Do you avoid writing your great novel because you know hard it’s going to be? Or do you have the perseverance to get through the project, so you lay out your blueprint and get started?


Photo from Wikimedia Commons: Bedroom and sitting room of the White House during the Renovation 2/27/1650 by Abbie Rowe from the US National Archives & Records Administration

Cleaned any cupboards recently?

For the past few weeks my life has slipped away in tiny increments. The decision to sell and move was sudden and immediate so what has to be done, has to be done quickly. I’ve spent many hours sorting through cupboards, closets, and filing cabinets. The tape gun has become an extra appendage. I’ve lost count of the number of boxes I’ve assembled and filled.

Word count: 446                                                                     Reading time: 1-2 minutes

Hours spent in manual labour are one of my favourite times to think about plot and characters. As an additional bonus, I’ve discovered that moving is actually very much like writing:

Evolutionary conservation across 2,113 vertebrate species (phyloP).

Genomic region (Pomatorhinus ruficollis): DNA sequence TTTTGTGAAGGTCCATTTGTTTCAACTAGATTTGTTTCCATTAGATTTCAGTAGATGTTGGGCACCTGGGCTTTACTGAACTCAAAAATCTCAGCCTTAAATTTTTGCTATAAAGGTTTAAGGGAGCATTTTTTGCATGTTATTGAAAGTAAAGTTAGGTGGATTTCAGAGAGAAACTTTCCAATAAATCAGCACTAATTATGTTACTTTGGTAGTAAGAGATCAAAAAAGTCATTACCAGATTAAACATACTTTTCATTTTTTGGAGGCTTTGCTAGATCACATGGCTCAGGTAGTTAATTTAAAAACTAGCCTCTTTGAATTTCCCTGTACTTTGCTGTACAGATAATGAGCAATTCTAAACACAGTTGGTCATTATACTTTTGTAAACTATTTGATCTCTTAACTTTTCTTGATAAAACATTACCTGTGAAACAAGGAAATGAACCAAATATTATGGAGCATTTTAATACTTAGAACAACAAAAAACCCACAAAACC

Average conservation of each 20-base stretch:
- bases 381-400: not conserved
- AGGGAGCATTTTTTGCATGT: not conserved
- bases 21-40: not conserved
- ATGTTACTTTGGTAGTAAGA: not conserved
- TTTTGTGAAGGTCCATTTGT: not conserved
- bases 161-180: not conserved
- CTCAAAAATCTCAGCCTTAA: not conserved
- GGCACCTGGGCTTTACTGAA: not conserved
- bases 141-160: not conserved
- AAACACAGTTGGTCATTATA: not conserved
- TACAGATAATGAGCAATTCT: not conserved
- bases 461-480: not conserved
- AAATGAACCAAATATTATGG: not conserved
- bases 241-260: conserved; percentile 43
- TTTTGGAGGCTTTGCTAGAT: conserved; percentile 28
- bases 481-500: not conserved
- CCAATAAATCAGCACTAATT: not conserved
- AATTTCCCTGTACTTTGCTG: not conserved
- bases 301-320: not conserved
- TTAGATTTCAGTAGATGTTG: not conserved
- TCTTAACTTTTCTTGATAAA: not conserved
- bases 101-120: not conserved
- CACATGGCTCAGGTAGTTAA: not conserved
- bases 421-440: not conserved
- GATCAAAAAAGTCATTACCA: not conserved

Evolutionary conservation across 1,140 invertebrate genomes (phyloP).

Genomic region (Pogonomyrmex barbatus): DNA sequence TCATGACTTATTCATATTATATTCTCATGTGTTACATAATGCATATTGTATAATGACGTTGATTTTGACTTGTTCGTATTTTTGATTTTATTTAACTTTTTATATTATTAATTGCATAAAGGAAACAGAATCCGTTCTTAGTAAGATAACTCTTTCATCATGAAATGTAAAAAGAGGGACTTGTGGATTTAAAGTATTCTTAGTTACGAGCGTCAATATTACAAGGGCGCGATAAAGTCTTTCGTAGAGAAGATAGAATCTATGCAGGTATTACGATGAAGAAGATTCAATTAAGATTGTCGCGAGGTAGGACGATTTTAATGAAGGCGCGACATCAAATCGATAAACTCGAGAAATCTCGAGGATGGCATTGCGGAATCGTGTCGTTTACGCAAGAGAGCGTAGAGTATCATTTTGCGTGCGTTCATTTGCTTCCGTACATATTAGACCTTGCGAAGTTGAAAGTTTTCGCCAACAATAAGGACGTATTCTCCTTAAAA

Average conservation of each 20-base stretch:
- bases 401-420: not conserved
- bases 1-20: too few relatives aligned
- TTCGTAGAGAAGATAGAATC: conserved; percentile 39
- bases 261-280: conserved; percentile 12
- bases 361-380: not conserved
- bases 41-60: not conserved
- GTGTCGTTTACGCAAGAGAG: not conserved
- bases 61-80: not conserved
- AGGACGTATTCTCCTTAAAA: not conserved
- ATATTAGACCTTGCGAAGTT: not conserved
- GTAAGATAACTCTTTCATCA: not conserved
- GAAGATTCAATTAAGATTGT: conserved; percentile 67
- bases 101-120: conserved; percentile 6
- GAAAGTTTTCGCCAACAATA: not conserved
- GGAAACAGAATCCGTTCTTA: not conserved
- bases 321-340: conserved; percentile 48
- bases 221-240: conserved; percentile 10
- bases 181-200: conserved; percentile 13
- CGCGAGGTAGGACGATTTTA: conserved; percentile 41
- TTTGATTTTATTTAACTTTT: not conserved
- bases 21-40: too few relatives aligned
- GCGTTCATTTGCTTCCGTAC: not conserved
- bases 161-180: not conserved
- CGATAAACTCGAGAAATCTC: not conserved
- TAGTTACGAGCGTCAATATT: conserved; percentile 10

• Just when I thought I’d found a place for everything, it was time to sort through it and toss all the excess. Stephen King aims to tighten ten percent out of his first drafts. The amount of stuff we’ve given to the thrift store, friends and neighbours surely must account for ten percent of our house. Editing my life, like editing my fiction, is a cathartic process.
  • Once I’m on a roll with packing, it can be hard to stop. Sometimes, around midnight, I think something ridiculous like I’ll just edit one more chapter. In moving it’s: just one more box.